Horizon • 2011 • Science

Taboos of Science

Hank discusses some of the taboos which have plagued scientific inquiry in the past and a few that still exist today.



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The Map of Mathematics

The entire field of mathematics summarised in a single map! This shows how pure mathematics and applied mathematics relate to each other and all of the sub-topics they are made from.

2017 • Math

What's an algorithm?

An algorithm is a method of solving problems both big and small. Though computers run algorithms constantly, humans can also solve problems with algorithms. David J. Malan explains how algorithms can be used in seemingly simple situations and also complex ones.


Prediction by the Numbers

Predictions underlie nearly every aspect of our lives, from sports, politics, and medical decisions to the morning commute. With the explosion of digital technology, the internet, and “big data,” the science of forecasting is flourishing. But why do some predictions succeed spectacularly while others fail abysmally? And how can we find meaningful patterns amidst chaos and uncertainty? From the glitz of casinos and TV game shows to the life-and-death stakes of storm forecasts and the flaws of opinion polls that can swing an election, “Prediction by the Numbers” explores stories of statistics in action. Yet advances in machine learning and big data models that increasingly rule our lives are also posing big, disturbing questions. How much should we trust predictions made by algorithms when we don’t understand how they arrive at them? And how far ahead can we really forecast?

NOVA PBS • 2018 • Math

The Language of the Universe

In Egypt, professor Marcus du Sautoy uncovers use of a decimal system based on ten fingers of the hand and discovers that the way we tell the time is based on the Babylonian Base 60 number system. In Greece, he looks at the contributions of some of the giants of mathematics including Plato, Archimedes and Pythagoras, who is credited with beginning the transformation of mathematics from a counting tool into the analytical subject of today.

1/4The Story of MathsMath

A Universe of Big Numbers

John Hendricks, founder of the Discovery Channel and CuriosityStream, explores the largest numbers in the Universe and describes how the average person might be able to comprehend their scale. How can a normal person understand "quadrillion" in real terms?

6/10Curiosity Retreats: 2014 Lectures • 2014 • Math

Part 2

Mathematical formulas can be found in the arrangement of seeds on a sunflower, the structure of the spirals in the shells of certain marine animals, and the distribution of leaves around a plant stem. These formulas recur in nature from snowflakes to the stripes on a zebra.

Nature's Mathematics • 2017 • Math


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Moral Licensing

How are our moral decisions influenced by factors we’re not aware of? A phenomenon known as Moral Licensing claims that when we do something good, we often subconsciously allow ourselves to then do something bad. In this episode, I take a look at whether those who donate money to charity become more likely to let a kid take the blame for a crime they know they committed.

S3E2Mind Field • 2018 • Brain

The Origins of Humanity

An extraordinary journey tracing the footsteps of early Homo sapiens leaving Africa, reaching the easternmost end of the Eurasian continent, and developing unique culture there. The latest paleoanthropological findings and CGI created by top game creators should stun the viewers.

1/2Out of the Cradle • 2019 • History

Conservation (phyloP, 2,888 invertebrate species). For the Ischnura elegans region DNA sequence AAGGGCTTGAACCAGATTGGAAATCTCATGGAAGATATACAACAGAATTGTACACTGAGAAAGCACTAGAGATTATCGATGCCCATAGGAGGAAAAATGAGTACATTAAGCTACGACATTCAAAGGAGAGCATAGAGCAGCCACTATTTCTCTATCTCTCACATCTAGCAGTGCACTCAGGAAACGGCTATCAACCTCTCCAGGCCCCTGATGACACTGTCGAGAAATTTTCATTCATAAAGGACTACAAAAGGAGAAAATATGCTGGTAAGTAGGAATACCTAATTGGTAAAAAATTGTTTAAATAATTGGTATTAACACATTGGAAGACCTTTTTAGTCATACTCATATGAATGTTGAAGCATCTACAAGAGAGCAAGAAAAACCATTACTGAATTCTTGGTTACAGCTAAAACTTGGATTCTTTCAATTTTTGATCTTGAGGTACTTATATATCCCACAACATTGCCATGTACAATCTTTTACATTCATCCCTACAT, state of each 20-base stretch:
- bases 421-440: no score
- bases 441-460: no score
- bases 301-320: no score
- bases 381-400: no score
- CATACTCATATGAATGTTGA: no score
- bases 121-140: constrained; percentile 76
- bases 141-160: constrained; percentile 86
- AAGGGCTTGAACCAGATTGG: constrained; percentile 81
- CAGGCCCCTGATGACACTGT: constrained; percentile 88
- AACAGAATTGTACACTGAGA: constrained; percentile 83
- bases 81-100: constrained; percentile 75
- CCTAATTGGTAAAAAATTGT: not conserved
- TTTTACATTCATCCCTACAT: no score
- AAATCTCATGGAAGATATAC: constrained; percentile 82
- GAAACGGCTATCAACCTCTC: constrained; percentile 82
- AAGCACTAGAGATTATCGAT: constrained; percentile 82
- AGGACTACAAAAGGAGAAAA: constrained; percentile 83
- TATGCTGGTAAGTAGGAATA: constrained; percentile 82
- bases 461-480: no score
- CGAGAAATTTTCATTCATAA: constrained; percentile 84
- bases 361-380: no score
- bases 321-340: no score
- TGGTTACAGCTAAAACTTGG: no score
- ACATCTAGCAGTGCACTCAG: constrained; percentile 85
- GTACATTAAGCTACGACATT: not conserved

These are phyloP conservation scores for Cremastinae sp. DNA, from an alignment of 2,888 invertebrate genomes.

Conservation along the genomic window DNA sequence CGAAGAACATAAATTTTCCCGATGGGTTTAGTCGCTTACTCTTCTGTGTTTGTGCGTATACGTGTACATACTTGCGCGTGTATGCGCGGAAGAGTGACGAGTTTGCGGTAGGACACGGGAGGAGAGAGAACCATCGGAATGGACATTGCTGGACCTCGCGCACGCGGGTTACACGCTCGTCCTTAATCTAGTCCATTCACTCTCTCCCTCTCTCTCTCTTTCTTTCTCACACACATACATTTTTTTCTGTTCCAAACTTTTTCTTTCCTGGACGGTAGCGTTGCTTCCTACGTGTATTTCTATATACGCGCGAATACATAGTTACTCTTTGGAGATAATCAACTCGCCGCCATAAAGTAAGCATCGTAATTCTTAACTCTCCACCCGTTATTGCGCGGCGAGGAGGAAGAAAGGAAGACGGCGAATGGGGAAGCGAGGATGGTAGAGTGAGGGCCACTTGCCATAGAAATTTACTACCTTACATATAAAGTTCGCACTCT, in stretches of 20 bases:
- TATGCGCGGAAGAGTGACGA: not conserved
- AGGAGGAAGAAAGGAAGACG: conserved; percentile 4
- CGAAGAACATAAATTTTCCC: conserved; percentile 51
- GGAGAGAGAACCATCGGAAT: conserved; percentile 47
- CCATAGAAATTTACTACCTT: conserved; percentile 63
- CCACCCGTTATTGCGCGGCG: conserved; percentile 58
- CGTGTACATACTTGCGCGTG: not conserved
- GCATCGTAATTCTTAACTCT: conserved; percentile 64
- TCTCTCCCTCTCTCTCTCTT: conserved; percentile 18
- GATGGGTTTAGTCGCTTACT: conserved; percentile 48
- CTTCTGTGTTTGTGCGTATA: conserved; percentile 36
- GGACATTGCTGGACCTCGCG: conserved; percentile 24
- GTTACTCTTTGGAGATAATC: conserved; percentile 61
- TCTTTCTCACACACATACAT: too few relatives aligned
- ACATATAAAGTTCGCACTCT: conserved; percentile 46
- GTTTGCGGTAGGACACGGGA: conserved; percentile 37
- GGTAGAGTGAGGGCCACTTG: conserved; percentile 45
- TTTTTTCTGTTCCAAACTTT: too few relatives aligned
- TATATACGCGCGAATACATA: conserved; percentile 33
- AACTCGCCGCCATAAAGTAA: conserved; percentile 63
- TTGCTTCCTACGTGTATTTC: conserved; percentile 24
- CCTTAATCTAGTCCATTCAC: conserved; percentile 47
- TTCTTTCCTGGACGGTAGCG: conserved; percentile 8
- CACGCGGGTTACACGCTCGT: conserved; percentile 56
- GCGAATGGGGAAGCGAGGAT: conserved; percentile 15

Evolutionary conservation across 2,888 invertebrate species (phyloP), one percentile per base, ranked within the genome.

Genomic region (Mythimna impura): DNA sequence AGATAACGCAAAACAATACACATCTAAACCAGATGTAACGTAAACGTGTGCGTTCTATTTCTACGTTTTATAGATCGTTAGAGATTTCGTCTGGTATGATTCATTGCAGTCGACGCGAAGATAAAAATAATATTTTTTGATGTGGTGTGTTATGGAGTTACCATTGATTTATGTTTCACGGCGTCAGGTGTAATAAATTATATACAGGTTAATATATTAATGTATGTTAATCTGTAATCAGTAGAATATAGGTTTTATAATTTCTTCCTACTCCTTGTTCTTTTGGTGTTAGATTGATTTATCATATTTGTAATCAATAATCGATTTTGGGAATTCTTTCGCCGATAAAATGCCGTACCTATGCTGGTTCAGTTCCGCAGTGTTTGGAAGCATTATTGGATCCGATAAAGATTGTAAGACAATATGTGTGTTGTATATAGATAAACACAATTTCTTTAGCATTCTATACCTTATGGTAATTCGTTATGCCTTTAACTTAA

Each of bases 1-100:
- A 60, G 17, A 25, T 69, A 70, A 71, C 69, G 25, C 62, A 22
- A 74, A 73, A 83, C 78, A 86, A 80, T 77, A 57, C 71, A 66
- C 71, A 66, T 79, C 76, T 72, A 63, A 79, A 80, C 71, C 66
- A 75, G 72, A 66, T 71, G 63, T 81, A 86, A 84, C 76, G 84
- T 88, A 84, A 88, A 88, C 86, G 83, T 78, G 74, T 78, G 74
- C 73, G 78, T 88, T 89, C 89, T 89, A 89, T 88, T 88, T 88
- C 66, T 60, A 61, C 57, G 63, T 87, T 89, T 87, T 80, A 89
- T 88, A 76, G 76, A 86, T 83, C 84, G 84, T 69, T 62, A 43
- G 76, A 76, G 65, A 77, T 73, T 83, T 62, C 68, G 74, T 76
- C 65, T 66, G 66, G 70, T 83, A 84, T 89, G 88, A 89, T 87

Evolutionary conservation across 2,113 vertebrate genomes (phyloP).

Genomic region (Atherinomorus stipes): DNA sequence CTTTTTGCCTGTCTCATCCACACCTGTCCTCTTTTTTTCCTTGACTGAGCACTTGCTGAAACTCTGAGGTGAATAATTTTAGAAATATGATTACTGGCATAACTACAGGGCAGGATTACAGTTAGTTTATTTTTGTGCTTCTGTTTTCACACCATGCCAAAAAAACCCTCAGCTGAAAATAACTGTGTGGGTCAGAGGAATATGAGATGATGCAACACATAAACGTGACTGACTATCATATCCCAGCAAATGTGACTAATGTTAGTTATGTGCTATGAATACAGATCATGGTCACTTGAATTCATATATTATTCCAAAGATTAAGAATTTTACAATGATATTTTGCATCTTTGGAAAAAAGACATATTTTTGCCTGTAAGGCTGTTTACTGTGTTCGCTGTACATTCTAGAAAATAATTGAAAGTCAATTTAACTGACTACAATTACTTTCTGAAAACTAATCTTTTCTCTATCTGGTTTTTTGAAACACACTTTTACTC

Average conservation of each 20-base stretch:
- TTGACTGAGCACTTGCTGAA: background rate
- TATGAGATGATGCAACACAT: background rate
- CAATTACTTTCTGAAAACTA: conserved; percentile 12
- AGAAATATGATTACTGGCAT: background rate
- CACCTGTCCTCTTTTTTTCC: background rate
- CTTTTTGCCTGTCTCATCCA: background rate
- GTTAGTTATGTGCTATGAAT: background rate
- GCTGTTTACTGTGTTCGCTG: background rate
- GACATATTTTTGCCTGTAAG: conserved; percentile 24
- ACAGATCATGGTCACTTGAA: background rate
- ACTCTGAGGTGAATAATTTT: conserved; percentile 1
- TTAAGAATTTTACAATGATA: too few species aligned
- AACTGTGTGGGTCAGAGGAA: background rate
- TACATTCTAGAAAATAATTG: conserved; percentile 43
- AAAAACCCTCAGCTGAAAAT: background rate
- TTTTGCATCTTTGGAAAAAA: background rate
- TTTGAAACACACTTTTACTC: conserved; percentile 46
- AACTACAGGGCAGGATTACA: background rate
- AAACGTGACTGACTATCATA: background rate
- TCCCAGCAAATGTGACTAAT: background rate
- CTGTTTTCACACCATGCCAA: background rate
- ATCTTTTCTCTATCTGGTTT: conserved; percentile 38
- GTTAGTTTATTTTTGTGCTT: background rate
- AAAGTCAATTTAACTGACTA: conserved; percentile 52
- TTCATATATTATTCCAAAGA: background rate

The Search for a New Earth

Planet Earth has been home to humankind for over 200,000 years, but with a population of 7.3 billion and counting and limited resources, this planet might not support us forever. Professor Stephen Hawking thinks the human species will have to populate a new planet within 100 years if it is to survive. With climate change, pollution, deforestation, pandemics and population growth, our own planet is becoming increasingly precarious.

2017 • Astronomy

A new Chronology

After examining the evidence presented in the series, it seems clear the dates given by traditional Egyptology don t fit. Carefully considering cycles of time through gold, silver, bronze and iron ages of Plato's Great Year, a new chronology emerges that illuminates Ancient Egypt.

5/5The Pyramid Code • 2010 • History

Age of Empire

Andrew Marr sets off on an epic journey through 70,000 years of human history. Using dramatic reconstructions, documentary filming around the world and cutting-edge computer graphics, he reveals the decisive moments that shaped the world we live in today, telling stories we thought we knew and others we were never told. (Part 2: Age of Empire) Andrew Marr tells the story of the first empires which laid the foundations for the modern world. From the Assyrians to Alexander the Great, conquerors rampaged across the Middle East and vicious wars were fought all the way from China to the Mediterranean. But this time of chaos and destruction also brought enormous progress and inspired human development. In the Middle East, the Phoenicians invented the alphabet, and one of the most powerful ideas in world history emerged: the belief in just one God. In India, the Buddha offered a radical alternative to empire building - a way of living that had no place for violence or hierarchy and was open to everyone. Great thinkers from Socrates to Confucius proposed new ideas about how to rule more wisely and live in a better society. And in Greece, democracy was born - the greatest political experiment of all. But within just a few years, its future would be under threat from invasion by an empire in the east...

2/8Andrew Marr's History of the World • 2012 • History

The Distortion of Sound

The Distortion of Sound is a documentary about the decline of sound quality and how technology has changed the way we listen to music. It will open your ears and inspire you to reach for richer, more soul-stirring musical experiences.